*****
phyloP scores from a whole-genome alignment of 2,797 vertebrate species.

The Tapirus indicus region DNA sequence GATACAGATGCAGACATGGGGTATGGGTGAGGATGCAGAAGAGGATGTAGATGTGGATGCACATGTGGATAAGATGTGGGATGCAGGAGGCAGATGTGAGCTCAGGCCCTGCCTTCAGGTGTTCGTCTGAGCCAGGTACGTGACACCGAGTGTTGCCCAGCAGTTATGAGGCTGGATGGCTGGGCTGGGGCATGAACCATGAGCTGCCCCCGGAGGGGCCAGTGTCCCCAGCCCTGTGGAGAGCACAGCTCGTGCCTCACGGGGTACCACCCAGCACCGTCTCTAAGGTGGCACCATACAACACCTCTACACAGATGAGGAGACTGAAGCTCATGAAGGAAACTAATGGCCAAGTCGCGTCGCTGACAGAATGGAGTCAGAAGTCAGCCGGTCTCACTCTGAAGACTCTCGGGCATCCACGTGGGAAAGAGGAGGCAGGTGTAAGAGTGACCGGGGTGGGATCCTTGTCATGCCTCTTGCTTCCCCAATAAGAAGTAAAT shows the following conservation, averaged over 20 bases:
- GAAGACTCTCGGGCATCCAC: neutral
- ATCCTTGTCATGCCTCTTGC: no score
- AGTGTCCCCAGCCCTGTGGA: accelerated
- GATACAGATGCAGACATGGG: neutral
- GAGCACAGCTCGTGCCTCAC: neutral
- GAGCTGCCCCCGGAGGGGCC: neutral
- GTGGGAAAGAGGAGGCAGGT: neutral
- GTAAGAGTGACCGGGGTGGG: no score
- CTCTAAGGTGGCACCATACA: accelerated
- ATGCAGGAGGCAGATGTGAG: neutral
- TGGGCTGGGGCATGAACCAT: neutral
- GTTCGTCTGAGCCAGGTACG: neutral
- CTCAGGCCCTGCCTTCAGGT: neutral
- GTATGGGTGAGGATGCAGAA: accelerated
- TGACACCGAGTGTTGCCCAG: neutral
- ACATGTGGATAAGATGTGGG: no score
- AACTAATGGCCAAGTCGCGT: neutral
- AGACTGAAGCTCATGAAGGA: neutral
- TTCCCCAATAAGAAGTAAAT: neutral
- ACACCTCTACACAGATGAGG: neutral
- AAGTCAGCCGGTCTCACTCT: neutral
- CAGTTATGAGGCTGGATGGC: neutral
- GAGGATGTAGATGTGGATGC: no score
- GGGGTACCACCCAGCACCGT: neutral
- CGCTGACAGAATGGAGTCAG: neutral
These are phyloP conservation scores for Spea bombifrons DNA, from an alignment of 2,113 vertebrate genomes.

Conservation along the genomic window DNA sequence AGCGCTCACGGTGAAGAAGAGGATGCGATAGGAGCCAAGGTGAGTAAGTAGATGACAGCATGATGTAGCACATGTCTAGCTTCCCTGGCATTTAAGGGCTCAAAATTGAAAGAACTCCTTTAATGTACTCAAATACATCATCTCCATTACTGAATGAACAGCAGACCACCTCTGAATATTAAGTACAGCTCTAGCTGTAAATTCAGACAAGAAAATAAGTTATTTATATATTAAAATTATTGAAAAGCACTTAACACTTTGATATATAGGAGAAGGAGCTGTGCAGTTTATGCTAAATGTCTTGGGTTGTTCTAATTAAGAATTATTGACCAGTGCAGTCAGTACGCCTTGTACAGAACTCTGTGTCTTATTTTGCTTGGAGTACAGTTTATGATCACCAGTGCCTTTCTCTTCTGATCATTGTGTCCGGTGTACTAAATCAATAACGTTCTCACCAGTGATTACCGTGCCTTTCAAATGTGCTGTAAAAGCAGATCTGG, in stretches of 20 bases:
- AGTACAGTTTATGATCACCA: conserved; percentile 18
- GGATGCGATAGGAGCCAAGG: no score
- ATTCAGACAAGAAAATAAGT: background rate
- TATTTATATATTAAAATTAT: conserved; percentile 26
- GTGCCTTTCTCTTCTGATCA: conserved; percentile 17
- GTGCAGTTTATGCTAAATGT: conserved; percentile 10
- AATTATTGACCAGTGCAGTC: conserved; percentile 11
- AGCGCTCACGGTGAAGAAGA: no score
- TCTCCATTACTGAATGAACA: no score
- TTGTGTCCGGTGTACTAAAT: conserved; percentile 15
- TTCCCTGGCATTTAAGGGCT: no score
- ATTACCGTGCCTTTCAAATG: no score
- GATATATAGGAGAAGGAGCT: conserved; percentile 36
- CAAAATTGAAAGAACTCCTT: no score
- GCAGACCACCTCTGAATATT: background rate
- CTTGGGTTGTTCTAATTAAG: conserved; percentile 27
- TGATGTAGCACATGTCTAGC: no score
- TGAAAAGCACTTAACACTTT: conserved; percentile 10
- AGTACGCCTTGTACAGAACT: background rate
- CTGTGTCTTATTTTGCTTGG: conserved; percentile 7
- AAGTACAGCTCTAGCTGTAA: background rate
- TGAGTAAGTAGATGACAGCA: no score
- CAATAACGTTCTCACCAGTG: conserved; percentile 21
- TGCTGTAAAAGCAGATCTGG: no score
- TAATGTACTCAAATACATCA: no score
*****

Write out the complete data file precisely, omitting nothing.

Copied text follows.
phyloP scores from a whole-genome alignment of 2,797 vertebrate species.

The Tapirus indicus region DNA sequence GATACAGATGCAGACATGGGGTATGGGTGAGGATGCAGAAGAGGATGTAGATGTGGATGCACATGTGGATAAGATGTGGGATGCAGGAGGCAGATGTGAGCTCAGGCCCTGCCTTCAGGTGTTCGTCTGAGCCAGGTACGTGACACCGAGTGTTGCCCAGCAGTTATGAGGCTGGATGGCTGGGCTGGGGCATGAACCATGAGCTGCCCCCGGAGGGGCCAGTGTCCCCAGCCCTGTGGAGAGCACAGCTCGTGCCTCACGGGGTACCACCCAGCACCGTCTCTAAGGTGGCACCATACAACACCTCTACACAGATGAGGAGACTGAAGCTCATGAAGGAAACTAATGGCCAAGTCGCGTCGCTGACAGAATGGAGTCAGAAGTCAGCCGGTCTCACTCTGAAGACTCTCGGGCATCCACGTGGGAAAGAGGAGGCAGGTGTAAGAGTGACCGGGGTGGGATCCTTGTCATGCCTCTTGCTTCCCCAATAAGAAGTAAAT shows the following conservation, averaged over 20 bases:
- GAAGACTCTCGGGCATCCAC: neutral
- ATCCTTGTCATGCCTCTTGC: no score
- AGTGTCCCCAGCCCTGTGGA: accelerated
- GATACAGATGCAGACATGGG: neutral
- GAGCACAGCTCGTGCCTCAC: neutral
- GAGCTGCCCCCGGAGGGGCC: neutral
- GTGGGAAAGAGGAGGCAGGT: neutral
- GTAAGAGTGACCGGGGTGGG: no score
- CTCTAAGGTGGCACCATACA: accelerated
- ATGCAGGAGGCAGATGTGAG: neutral
- TGGGCTGGGGCATGAACCAT: neutral
- GTTCGTCTGAGCCAGGTACG: neutral
- CTCAGGCCCTGCCTTCAGGT: neutral
- GTATGGGTGAGGATGCAGAA: accelerated
- TGACACCGAGTGTTGCCCAG: neutral
- ACATGTGGATAAGATGTGGG: no score
- AACTAATGGCCAAGTCGCGT: neutral
- AGACTGAAGCTCATGAAGGA: neutral
- TTCCCCAATAAGAAGTAAAT: neutral
- ACACCTCTACACAGATGAGG: neutral
- AAGTCAGCCGGTCTCACTCT: neutral
- CAGTTATGAGGCTGGATGGC: neutral
- GAGGATGTAGATGTGGATGC: no score
- GGGGTACCACCCAGCACCGT: neutral
- CGCTGACAGAATGGAGTCAG: neutral
These are phyloP conservation scores for Spea bombifrons DNA, from an alignment of 2,113 vertebrate genomes.

Conservation along the genomic window DNA sequence AGCGCTCACGGTGAAGAAGAGGATGCGATAGGAGCCAAGGTGAGTAAGTAGATGACAGCATGATGTAGCACATGTCTAGCTTCCCTGGCATTTAAGGGCTCAAAATTGAAAGAACTCCTTTAATGTACTCAAATACATCATCTCCATTACTGAATGAACAGCAGACCACCTCTGAATATTAAGTACAGCTCTAGCTGTAAATTCAGACAAGAAAATAAGTTATTTATATATTAAAATTATTGAAAAGCACTTAACACTTTGATATATAGGAGAAGGAGCTGTGCAGTTTATGCTAAATGTCTTGGGTTGTTCTAATTAAGAATTATTGACCAGTGCAGTCAGTACGCCTTGTACAGAACTCTGTGTCTTATTTTGCTTGGAGTACAGTTTATGATCACCAGTGCCTTTCTCTTCTGATCATTGTGTCCGGTGTACTAAATCAATAACGTTCTCACCAGTGATTACCGTGCCTTTCAAATGTGCTGTAAAAGCAGATCTGG, in stretches of 20 bases:
- AGTACAGTTTATGATCACCA: conserved; percentile 18
- GGATGCGATAGGAGCCAAGG: no score
- ATTCAGACAAGAAAATAAGT: background rate
- TATTTATATATTAAAATTAT: conserved; percentile 26
- GTGCCTTTCTCTTCTGATCA: conserved; percentile 17
- GTGCAGTTTATGCTAAATGT: conserved; percentile 10
- AATTATTGACCAGTGCAGTC: conserved; percentile 11
- AGCGCTCACGGTGAAGAAGA: no score
- TCTCCATTACTGAATGAACA: no score
- TTGTGTCCGGTGTACTAAAT: conserved; percentile 15
- TTCCCTGGCATTTAAGGGCT: no score
- ATTACCGTGCCTTTCAAATG: no score
- GATATATAGGAGAAGGAGCT: conserved; percentile 36
- CAAAATTGAAAGAACTCCTT: no score
- GCAGACCACCTCTGAATATT: background rate
- CTTGGGTTGTTCTAATTAAG: conserved; percentile 27
- TGATGTAGCACATGTCTAGC: no score
- TGAAAAGCACTTAACACTTT: conserved; percentile 10
- AGTACGCCTTGTACAGAACT: background rate
- CTGTGTCTTATTTTGCTTGG: conserved; percentile 7
- AAGTACAGCTCTAGCTGTAA: background rate
- TGAGTAAGTAGATGACAGCA: no score
- CAATAACGTTCTCACCAGTG: conserved; percentile 21
- TGCTGTAAAAGCAGATCTGG: no score
- TAATGTACTCAAATACATCA: no score